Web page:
Monthly Archives: August 2016

The Call by Peadar Ó Guilín

The Call is a grim but very original take on Irish mythology, creating an atmospheric read with nuanced characters. The feel is dystopian and unfortunately there will likely be parallels drawn to e.g., Hunger Games. But the roots of this … Continue reading

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Burning Bright by Melissa McShane

Burning Bright was a pleasant surprise and one of my favorite reads this year. Author McShane avoids so many of the usual cliches in the romance/historical romance/fantasy genre to give us wonderful but nicely nuanced characters in a brisk adventure. … Continue reading

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Breath of Earth by Beth Cato

Here’s the thing about Beth Cato’s books: there is insta luv romance, they are well written, the ‘magic’ portions are interesting, historical aspects well researched, there is plenty of action, and the plot is creative. And yet, I’ve found that … Continue reading

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Into Aether by L.M. Fry

Sometimes, YA books can really hit a low by smacking every cliche on the cliche tree. With Into Aether, unfortunately, we have a really unpleasant book. Insta luv, bratty and unlikable main character, super perfect boy who inexplicably thinks poor … Continue reading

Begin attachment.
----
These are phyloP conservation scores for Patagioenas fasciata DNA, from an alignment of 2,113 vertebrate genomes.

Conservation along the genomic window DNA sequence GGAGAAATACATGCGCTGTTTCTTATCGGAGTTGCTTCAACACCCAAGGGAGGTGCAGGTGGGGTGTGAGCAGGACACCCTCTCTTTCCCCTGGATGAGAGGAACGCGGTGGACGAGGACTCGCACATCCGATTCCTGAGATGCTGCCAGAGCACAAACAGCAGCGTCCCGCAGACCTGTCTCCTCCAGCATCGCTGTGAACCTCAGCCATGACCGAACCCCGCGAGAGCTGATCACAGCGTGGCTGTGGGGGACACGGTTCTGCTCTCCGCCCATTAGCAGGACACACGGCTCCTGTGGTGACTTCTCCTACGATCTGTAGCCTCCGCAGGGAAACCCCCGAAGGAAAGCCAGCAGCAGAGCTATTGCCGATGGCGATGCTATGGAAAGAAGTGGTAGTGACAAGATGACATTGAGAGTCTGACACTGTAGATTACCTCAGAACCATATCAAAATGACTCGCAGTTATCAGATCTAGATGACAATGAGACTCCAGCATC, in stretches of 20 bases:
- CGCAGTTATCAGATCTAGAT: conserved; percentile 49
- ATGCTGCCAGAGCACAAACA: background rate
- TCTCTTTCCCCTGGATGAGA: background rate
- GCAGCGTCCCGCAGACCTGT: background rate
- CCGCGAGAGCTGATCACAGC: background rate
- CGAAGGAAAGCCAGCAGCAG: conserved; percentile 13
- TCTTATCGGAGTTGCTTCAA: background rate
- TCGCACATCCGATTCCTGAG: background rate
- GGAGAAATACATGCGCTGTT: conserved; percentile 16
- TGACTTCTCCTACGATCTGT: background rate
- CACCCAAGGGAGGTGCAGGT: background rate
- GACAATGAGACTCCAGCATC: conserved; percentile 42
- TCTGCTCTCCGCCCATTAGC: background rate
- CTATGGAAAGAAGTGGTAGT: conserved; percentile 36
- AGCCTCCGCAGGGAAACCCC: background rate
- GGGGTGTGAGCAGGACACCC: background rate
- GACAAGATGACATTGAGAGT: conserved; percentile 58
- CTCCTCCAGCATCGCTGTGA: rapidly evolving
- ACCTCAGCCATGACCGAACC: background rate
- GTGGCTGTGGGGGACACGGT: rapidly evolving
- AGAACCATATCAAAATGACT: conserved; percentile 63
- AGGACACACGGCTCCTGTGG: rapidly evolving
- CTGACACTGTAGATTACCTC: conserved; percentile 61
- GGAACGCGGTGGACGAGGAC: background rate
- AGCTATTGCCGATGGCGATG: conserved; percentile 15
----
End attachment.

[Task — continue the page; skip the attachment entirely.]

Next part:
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Ghostly Echoes (Jackaby 3) by William Ritter

f the first two Jackaby books felt like ‘case of the week’ mini arcs, it is in this third book that the sinister main arc reveals itself. Returning to the atmosphere of the first book, little things now become tantalizing … Continue reading

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Orange Planet 1 by Haruka Fukushima

There’s bland – and then there’s confusing, pointless, unrealistic, and boringly bland. This falls squarely into the latter category: a complete waste of time with an idiot protagonist, stupid boys, and plot-by-numbers harem romance. Perhaps 8 year old girls love … Continue reading

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Tokyo Ghoul 8 by Sui Ishida

With Tokyo Ghoul 8, we get the full backstory on Touka and Ayato, the renewed Kaneki, and boss fights with Owl. Ishida carefully weaves pathos into his story of the siblings and their tragic upbringing. Love, betrayal, and conflict are … Continue reading

Posted in manga, urban fantasy | 1 Comment

Wanderer by Roger Davenport

I wish I could say that Wanderer added something new to the dystopian YA genre; but I have to admit that I felt that I had read variations of this story several times now. Sheltered but rebellious girl in safe … Continue reading

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Dragon Age: Magekiller by Greg Rucka

Dragon Age: Mage Killer remains very true to the Dragon Age world. In fact, it takes place during the entirety of the Inquisition game. The illustrations are well done and likenesses are true to the game. But the story is … Continue reading

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Throne of Novoxos by Tyler Chase

Admittedly, I had a hard time with this novel. Both the plot and the writing trod well worn tropes without really utilizing the sci fi setting. Characters were flat as cardboard, with the evil being eeeevil and the good so … Continue reading